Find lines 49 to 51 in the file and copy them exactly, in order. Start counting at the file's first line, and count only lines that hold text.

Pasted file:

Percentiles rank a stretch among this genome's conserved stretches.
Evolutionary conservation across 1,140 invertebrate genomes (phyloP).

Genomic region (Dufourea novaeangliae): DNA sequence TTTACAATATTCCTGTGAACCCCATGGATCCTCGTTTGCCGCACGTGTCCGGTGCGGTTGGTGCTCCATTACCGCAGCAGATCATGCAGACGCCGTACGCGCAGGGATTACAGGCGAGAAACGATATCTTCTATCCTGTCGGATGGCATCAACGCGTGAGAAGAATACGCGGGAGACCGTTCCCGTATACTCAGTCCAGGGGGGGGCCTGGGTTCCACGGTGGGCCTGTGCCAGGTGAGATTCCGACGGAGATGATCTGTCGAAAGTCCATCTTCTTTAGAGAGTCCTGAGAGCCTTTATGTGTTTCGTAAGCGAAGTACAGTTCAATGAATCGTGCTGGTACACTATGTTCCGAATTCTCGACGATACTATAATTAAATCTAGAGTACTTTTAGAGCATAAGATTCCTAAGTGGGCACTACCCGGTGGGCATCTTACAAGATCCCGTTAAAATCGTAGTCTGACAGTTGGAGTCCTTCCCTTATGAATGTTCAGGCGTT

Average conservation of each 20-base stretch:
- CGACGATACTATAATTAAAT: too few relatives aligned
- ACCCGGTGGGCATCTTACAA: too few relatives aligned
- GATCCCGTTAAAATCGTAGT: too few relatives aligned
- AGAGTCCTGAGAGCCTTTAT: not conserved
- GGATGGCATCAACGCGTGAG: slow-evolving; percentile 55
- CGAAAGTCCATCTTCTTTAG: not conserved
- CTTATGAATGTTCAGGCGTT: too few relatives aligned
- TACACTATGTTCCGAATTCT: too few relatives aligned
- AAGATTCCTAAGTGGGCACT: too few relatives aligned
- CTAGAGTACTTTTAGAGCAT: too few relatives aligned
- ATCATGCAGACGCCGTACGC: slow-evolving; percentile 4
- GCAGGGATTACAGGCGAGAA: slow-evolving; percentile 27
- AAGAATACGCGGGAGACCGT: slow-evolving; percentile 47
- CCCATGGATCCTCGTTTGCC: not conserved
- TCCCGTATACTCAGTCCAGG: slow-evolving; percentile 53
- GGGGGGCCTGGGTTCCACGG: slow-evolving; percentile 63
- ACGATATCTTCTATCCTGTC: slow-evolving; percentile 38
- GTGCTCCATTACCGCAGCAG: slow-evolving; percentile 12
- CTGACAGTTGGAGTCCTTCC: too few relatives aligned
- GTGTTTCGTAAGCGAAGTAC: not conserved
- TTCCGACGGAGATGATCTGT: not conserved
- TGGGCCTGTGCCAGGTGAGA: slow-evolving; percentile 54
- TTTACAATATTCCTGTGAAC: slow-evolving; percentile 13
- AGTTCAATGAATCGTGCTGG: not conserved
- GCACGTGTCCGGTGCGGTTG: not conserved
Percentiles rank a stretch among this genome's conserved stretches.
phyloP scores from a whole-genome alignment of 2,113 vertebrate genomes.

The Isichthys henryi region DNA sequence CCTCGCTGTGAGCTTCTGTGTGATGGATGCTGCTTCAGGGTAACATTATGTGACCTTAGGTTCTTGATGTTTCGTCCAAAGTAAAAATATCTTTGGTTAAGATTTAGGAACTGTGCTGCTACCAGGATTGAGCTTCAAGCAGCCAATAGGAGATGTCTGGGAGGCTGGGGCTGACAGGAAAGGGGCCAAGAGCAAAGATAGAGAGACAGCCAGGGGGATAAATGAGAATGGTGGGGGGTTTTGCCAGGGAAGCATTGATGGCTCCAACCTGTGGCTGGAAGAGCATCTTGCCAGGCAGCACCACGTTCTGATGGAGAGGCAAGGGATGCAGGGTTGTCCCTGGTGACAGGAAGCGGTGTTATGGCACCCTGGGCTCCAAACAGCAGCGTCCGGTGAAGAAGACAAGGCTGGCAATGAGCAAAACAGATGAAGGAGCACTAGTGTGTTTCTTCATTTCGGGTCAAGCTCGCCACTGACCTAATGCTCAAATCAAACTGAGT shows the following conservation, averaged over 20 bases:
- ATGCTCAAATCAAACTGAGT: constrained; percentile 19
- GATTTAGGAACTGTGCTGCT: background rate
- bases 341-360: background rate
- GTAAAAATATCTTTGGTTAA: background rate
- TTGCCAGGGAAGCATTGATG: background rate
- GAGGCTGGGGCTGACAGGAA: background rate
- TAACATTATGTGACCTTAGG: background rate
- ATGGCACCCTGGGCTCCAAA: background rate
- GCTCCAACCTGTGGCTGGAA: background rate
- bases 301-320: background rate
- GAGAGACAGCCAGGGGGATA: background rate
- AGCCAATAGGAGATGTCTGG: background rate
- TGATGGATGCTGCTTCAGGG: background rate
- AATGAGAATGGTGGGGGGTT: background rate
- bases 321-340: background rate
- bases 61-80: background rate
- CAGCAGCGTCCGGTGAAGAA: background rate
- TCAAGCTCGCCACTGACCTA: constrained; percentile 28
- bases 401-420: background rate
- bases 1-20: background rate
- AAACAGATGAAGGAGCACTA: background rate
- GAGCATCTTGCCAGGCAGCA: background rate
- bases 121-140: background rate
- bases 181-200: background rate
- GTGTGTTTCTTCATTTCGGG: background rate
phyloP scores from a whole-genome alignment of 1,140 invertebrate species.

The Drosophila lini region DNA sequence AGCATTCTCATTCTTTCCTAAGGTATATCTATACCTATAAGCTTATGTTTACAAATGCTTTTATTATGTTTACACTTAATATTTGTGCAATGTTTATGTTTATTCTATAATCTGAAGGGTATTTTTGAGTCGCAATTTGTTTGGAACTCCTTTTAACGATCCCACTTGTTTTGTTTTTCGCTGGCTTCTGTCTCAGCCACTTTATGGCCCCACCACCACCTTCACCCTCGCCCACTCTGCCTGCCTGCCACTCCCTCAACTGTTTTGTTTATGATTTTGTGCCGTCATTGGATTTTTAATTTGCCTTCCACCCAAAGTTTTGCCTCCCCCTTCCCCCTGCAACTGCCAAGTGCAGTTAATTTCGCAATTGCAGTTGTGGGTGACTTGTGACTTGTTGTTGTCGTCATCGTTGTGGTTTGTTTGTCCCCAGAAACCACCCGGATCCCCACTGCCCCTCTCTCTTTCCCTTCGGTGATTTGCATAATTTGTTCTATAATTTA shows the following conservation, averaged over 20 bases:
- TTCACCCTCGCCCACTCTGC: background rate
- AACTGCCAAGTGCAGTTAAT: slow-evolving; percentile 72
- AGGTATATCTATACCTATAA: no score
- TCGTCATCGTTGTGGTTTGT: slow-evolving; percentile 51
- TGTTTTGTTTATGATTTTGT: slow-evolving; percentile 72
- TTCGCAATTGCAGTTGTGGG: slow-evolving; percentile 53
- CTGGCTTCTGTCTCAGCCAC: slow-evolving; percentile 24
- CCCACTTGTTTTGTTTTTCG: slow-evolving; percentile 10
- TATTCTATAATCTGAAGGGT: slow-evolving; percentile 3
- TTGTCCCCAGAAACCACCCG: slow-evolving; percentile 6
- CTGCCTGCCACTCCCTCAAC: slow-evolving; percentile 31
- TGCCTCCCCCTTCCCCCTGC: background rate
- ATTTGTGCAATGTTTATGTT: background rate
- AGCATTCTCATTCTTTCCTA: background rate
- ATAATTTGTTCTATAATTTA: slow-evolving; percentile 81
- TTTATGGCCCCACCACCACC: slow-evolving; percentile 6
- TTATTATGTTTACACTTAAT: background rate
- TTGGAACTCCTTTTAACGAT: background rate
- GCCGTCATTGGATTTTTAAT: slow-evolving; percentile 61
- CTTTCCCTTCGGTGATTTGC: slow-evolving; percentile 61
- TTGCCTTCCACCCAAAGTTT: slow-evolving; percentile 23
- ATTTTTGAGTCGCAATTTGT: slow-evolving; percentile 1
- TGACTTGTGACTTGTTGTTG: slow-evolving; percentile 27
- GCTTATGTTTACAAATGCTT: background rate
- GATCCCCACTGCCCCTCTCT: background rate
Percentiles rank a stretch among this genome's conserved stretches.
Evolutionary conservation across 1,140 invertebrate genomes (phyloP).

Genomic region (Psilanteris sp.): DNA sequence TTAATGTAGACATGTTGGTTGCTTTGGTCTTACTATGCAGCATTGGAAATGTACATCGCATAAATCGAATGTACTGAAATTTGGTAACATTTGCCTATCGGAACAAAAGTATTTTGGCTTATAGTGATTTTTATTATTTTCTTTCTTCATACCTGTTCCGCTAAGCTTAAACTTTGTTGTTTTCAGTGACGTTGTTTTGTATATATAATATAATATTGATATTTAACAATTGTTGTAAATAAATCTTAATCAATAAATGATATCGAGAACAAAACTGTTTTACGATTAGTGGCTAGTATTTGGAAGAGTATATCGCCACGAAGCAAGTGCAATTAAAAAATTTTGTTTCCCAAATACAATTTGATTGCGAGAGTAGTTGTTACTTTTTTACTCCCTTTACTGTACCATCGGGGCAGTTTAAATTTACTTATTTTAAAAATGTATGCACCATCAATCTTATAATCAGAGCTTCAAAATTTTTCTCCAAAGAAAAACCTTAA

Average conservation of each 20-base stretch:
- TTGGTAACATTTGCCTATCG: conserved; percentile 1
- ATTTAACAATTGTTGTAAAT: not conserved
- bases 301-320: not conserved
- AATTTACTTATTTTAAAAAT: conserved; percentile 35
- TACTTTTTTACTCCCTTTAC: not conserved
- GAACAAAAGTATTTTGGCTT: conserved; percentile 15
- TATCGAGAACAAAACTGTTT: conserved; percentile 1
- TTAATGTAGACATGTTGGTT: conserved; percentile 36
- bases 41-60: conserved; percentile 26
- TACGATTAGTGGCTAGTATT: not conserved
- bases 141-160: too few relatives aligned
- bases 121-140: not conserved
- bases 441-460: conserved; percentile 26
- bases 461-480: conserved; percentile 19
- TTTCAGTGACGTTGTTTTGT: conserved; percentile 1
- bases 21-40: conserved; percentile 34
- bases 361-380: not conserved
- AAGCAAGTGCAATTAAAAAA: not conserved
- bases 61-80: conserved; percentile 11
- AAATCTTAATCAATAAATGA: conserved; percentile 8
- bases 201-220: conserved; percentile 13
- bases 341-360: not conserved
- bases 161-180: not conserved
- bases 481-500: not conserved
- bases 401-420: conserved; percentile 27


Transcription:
- CAGCAGCGTCCGGTGAAGAA: background rate
- TCAAGCTCGCCACTGACCTA: constrained; percentile 28
- bases 401-420: background rate